While questions continue to surround the abrupt retirement of NHRA president Tom Compton, replacement Peter Clifford has the experience and apparently plenty of ideas already to get the sport of drag racing moving forward and out of neutral.
Over the last several seasons, it is no secret that the NHRA has experienced several challenges, including:
1) Attendance issues at a number of tracks.
2) Was almost forced to cancel an event just days before it took place this season (Topeka in May).
3) A significant turndown in both national and local media coverage in the 24 markets the Mello Yello Drag Racing Series.
4) An increasing number of fans have been very vocal in their frustration over inconsistent TV coverage (particularly airing times).
Clifford, who was appointed president on Wednesday and has has been with the NHRA for 18 years, most recently as vice president/general manager and chief financial officer, appears ready to hit the ground running like a high-powered Top Fuel dragster.
His comments during Wednesday’s national teleconference announcing his appointment as NHRA president give the indication that this was something that had been in the works for quite a while.
Compton had been conspicuously absent from national events since late February, prompting the organization to take the unusual step in early June of issuing a media release that he was taking time away to deal with unspecified family and personal issues.
Those issues apparently were significant enough that it prompted his retirement from NHRA at the age of 56 and after 22 years of service to the organization.
While we may never know the real reason why Compton stepped down, Clifford feels confident that he can reinvigorate the sport in quick fashion.
“Over the last couple months, the leadership team at NHRA has worked on a number of initiatives, and we’re eager to roll them out over the next couple of months,” he said in Wednesday’s teleconference.
Those initiatives include:
1) Improved TV coverage. This will include bringing production of race broadcasts back in-house starting next season. Clifford also hinted there could be a change in TV coverage. ESPN has covered the sport the last several years, but fans have complained vocally about airing times, scheduled channel changes or last-minute changes to the airing schedule.
2) Improve participation in the Sportsman (amateur) racing ranks, as well as support of member tracks where those Sportsman drivers race. “We know we need to develop more Sportsman racing going forward, and we have a plan to do that,” Clifford said.
3) Expanding – and finding new – sponsorships. “We’re going to be adding more resources to this area, and we’re going to have some announcements on that, as well,” Clifford said. However, that could be a difficult sell, as a number of teams have lost long-term sponsors in recent years, most notably 16-time Funny Car champion John Force, who parted ways after last season with Castrol Oil after nearly 30 years, and with Ford after nearly 20 years. If Force couldn’t keep his long-time partners, how will NHRA find new ones? Fortunately for Force, he was able to bring in Peak Antifreeze, Chevrolet and Monster Energy to his four-car team for 2015.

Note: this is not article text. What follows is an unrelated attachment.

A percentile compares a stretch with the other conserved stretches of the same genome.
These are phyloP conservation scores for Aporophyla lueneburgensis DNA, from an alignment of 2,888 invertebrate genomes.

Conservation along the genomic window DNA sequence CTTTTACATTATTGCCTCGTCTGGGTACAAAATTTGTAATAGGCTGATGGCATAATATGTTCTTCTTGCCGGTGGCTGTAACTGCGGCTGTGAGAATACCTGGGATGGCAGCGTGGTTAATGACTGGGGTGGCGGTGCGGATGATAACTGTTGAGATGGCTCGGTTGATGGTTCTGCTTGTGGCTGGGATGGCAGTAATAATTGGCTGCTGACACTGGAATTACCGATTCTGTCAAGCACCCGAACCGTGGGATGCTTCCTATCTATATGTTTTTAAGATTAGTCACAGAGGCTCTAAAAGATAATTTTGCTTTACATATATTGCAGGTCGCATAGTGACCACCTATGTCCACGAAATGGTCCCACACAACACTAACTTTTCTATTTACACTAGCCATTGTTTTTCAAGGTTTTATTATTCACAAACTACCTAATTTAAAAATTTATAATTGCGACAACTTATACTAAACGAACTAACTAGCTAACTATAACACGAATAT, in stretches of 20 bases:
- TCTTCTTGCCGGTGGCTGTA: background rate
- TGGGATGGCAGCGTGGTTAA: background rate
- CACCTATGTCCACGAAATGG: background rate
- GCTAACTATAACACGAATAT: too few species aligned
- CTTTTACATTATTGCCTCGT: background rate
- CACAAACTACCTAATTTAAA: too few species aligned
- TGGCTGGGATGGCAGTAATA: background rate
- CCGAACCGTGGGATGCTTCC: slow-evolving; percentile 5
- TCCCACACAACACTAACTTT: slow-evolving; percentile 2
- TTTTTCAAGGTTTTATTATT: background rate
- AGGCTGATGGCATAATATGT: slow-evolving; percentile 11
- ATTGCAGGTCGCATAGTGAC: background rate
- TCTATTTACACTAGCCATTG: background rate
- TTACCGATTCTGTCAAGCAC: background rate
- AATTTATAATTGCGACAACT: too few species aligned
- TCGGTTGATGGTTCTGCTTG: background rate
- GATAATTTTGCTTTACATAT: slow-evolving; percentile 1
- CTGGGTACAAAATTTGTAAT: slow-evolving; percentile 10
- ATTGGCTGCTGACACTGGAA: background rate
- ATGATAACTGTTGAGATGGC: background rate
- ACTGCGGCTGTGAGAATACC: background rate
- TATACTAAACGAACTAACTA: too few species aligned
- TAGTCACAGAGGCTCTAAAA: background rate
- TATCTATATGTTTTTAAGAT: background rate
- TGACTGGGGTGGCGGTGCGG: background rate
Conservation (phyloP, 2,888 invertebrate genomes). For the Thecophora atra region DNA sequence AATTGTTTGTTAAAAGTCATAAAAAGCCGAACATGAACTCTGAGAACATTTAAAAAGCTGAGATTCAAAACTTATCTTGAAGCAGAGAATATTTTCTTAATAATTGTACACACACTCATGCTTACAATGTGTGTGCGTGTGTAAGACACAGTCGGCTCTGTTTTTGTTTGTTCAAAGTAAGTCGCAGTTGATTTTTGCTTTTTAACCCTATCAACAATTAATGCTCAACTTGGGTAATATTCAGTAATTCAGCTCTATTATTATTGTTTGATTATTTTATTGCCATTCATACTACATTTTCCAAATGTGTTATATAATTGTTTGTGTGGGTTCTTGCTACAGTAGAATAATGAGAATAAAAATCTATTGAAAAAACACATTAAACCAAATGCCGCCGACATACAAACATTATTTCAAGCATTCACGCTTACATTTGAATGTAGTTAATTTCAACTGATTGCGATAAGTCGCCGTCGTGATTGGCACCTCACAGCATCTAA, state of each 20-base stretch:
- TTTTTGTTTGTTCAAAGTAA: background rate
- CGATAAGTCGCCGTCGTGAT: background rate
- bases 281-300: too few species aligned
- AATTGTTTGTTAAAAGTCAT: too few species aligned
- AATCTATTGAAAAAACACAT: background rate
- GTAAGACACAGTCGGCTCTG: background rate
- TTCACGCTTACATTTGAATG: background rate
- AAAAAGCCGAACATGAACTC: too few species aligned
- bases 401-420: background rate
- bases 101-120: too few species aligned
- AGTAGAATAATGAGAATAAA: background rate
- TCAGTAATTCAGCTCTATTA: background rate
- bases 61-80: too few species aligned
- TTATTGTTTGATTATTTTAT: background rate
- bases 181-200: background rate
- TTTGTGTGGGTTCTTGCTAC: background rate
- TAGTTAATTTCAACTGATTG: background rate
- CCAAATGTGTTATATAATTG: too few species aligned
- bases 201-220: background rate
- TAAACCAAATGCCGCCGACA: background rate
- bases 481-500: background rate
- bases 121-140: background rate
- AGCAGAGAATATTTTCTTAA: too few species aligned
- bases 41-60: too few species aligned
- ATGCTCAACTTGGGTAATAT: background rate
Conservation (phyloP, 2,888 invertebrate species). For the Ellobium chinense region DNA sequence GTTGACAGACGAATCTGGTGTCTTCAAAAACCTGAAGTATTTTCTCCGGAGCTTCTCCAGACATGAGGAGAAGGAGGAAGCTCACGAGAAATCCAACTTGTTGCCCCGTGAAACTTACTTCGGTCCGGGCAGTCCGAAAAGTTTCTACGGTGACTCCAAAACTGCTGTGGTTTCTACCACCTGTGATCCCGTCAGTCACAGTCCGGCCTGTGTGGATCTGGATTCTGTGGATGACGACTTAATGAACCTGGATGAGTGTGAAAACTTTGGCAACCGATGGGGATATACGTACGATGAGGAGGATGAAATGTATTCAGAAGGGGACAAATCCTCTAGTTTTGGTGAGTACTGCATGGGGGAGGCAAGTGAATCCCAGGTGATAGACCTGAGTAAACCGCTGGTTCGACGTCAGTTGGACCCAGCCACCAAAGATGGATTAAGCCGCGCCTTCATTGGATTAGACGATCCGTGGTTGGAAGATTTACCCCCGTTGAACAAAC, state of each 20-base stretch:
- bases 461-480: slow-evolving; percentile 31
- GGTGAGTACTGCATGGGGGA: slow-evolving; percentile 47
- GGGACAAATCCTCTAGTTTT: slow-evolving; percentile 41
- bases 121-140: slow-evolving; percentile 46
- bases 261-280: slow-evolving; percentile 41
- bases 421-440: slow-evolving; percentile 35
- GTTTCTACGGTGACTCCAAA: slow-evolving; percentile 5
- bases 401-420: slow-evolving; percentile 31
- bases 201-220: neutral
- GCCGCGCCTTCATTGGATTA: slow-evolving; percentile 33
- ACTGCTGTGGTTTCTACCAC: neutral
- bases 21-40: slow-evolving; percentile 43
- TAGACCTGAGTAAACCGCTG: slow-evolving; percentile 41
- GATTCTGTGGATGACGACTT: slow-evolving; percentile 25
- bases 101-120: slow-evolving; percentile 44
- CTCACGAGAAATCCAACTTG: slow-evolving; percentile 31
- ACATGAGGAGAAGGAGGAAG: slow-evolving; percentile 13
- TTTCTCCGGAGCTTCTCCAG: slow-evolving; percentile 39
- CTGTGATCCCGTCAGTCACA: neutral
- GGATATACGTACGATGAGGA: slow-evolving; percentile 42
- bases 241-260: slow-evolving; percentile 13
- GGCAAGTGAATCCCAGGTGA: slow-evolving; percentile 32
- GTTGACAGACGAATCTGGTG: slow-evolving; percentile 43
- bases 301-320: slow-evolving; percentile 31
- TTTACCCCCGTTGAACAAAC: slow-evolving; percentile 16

4) Expand media coverage. This could be even more difficult than finding new sponsorships. With significant declines particularly in newspaper and web site staffing over the last several years, NHRA press rooms have grown increasingly empty. “We want to make sure we get the coverage that we deserve as the No. 2 motorsports property in the country, and we have a plan in place to do that,” Clifford said. “We’re going to be adding some resources, and we’re excited about that, as well.”
5) Improved competition at national events. With classes such as Pro Stock having difficulty getting a bare minimum of 16 cars to show up for national events, this could be the biggest challenge of all for Clifford. While it wasn’t all too long ago that NHRA considered expanding the schedule, don’t be surprised if it cuts the current 24-race schedule to 18 to 20 in 2016 to play to the strongest markets it has.
6) New fan development. NHRA has attempted to attract new fans for the last several years with mixed results. “Our goal is to get more people exposed to our sport in order to increase participation and to add fans,” Clifford said.
Clifford has a big job ahead of him, no question. Compared to Compton, Clifford has to become more proactive and start forging new partnerships and relationships.
Most importantly, he has to find a way to sell the sport to the next generation. While high-profile drivers like Courtney and Brittany Force will help, NHRA needs to start grooming even more younger talent and put them in the spotlight.
Unfortunately, both the current and next generations have so many distractions vying for their time and money, drag racing hasn’t been as high on its priority list as it might have been when their parents and grandparents were there ages back in the day.
There’s no question that a lot of work has to be done within NHRA to get it back down the right track. Its problems are not unique: other motorsports series such as NASCAR and IndyCar are battling similar problems.
But given the ideas, enthusiasm and forward vision Clifford seems to have, the world’s fastest sport may just start picking up some of the speed it’s been missing.